Just a few weeks later my son had to be examined by a orthopaedist.  Only this time he started his meltdown the moment we entered the building.  I was trying to juggle soothing and distracting him while filling out the patient intake forms.  Only this time a nurse came out after a few minutes of watching me struggle.  She spoke in a very friendly and soothing voice to my son and helped distract him so I  could do the paperwork.  Everything about the entire visit went more smoothly at that point, and it just took a little compassion and help as opposed to harsh judgements.  A few weeks later, we did receive the autism diagnosis, and I have since learned coping and parenting skills but even that is not perfect.  When other parents and adults step up to help it makes a big difference, both for my son and me.  I may try my hardest, but I’m still just a single mom who needs help.

Things I Wish I Could Have Known

January 28, 2010

http://www.sciencedaily.com/releases/2010/01/100126220331.htm

ScienceDaily (Jan. 27, 2010) — Children as young as five months old will follow the gaze of an adult towards an object and engage in joint attention, according to research funded by the Wellcome Trust and the Medical Research Council. The findings, published January 26 in the Royal Society’s journal Biology Letters, suggest that the human brain develops this important social skill surprisingly early in infancy.

Joint attention — where two people share attention to the same object — is a vital human social skill necessary for many types of human behaviour such as teaching, collaboration, and language learning. Impairments in this skill are one of the earliest signs of autism.

Dr Tobias Grossmann and Professor Mark Johnson from Birkbeck, University of London, used a technique known as ‘near infrared spectroscopy’ (NIRS) to examine which areas of an infant’s brain are activated when paying joint attention to an object.

NIRS, an optical brain imaging technique which involves measuring the blood flow associated with brain activation, is well-suited to study freely-behaving infants. With this non-invasive technique, near-infrared light travels from sources on a sensor pad located on the head, through the skin, skull and underlying brain tissue, and is then detected by sensitive detectors on the same sensor pad.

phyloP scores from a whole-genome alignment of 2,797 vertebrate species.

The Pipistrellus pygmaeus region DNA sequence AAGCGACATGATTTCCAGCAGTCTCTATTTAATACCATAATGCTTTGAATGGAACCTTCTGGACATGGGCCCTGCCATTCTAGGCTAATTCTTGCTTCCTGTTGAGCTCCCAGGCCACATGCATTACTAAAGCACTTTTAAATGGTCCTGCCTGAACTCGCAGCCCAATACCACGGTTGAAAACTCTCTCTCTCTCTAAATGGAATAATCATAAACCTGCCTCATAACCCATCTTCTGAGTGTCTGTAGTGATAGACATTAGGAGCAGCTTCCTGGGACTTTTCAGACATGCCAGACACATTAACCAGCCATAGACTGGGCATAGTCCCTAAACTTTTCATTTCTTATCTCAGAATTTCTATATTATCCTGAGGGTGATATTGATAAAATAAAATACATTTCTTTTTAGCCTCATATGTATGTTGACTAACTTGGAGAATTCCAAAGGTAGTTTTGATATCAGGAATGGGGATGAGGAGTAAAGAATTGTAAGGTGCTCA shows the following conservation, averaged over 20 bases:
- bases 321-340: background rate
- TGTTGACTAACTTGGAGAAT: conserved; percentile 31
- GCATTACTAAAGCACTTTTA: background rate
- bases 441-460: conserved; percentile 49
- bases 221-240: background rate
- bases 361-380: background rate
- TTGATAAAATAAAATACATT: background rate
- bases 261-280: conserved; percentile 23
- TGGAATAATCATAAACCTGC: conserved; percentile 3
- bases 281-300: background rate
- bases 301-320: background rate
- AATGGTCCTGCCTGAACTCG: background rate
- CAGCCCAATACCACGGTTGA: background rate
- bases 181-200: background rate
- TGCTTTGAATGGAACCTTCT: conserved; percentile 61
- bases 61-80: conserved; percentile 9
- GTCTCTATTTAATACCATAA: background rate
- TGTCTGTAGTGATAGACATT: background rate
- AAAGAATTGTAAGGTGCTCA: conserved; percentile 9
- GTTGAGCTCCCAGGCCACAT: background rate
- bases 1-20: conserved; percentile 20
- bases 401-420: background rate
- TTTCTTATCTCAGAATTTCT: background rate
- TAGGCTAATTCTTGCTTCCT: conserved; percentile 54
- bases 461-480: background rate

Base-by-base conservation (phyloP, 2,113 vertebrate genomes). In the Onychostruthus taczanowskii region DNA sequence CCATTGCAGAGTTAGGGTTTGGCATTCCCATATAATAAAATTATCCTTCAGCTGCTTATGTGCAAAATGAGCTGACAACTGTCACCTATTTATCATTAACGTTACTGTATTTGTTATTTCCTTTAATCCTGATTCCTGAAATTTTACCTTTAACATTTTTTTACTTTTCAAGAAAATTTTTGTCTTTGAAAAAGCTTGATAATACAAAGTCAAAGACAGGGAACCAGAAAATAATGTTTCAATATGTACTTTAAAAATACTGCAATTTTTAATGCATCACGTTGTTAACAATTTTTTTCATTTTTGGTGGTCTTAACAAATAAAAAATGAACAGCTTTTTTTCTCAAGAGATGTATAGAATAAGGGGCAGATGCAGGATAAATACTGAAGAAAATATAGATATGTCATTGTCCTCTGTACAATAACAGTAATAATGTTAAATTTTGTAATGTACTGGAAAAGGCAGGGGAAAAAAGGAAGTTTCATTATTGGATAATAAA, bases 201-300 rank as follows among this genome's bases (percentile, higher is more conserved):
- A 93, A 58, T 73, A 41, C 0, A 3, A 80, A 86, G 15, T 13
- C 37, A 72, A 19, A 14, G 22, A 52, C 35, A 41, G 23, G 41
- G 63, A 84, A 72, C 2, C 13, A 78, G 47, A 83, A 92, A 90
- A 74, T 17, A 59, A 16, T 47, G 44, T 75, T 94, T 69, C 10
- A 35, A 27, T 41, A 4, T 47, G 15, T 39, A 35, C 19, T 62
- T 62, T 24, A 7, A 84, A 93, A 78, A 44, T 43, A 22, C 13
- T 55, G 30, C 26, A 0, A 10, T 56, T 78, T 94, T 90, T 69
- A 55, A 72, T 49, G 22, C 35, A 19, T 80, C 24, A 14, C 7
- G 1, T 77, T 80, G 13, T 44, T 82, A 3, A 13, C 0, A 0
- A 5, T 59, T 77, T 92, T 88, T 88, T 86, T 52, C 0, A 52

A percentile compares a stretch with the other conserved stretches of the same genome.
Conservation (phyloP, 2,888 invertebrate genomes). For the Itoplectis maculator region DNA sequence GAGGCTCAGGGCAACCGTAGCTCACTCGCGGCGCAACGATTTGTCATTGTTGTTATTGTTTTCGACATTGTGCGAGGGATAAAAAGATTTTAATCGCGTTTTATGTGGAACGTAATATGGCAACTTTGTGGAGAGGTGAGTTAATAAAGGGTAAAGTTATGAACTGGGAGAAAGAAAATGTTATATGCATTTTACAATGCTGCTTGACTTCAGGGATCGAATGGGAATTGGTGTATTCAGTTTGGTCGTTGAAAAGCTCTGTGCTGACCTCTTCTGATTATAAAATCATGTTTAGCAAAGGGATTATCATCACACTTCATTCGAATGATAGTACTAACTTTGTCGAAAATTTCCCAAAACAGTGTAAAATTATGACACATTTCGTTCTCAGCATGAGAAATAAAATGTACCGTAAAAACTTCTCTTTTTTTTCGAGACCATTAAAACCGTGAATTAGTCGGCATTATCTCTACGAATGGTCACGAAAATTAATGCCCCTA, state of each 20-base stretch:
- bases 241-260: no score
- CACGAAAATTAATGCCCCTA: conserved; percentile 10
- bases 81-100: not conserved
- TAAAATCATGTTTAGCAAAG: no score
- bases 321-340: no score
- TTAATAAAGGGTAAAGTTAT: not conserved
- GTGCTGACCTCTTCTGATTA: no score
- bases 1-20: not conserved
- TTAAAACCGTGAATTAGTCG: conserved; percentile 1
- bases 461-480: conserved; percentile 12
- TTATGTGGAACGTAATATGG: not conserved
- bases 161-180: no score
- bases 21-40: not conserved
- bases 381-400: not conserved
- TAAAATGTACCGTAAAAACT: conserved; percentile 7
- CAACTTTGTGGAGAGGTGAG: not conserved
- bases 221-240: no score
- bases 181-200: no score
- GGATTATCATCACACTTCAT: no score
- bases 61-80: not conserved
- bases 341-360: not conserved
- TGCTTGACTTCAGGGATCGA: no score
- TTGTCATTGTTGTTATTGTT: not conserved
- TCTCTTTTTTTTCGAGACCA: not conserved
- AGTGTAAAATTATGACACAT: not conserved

In the experiment, conducted in Birkbeck’s Babylab, the babies were shown the computer-animated image of an adult’s face. The adult would make eye contact with the baby, raise her eyebrows and smile, glance towards an object at her side, back to the baby and then finally turn her head to face the object. In the control conditions, the adult would look away from the object or would look at the object without making eye contact with the baby.

The researchers found that only when the babies engaged in joint attention with the adult, they used a specific region of their brain known as the left prefrontal cortex — an area to the front of the brain involved in complex cognitive and social behaviours.

“Infants engaged in joint attention use a similar region of their brain as adults do,” says Dr Grossmann, a Sir Henry Wellcome Postdoctoral Fellow. “Our study suggests that the infants are tuned to sharing attention with other humans much earlier than previously thought. This may be a vital basis for the infant’s social development and learning.”

“In the future this approach could be used to assess individual differences in infants’ responses to joint attention and might, in combination with other measures, serve as a marker that can help with an early identification of infants at risk for autism.”

Journal Reference:

1. Grossmann T and Johnson MH. Selective prefrontal cortex responses to joint attention in early infancy. Biol Lett., 2010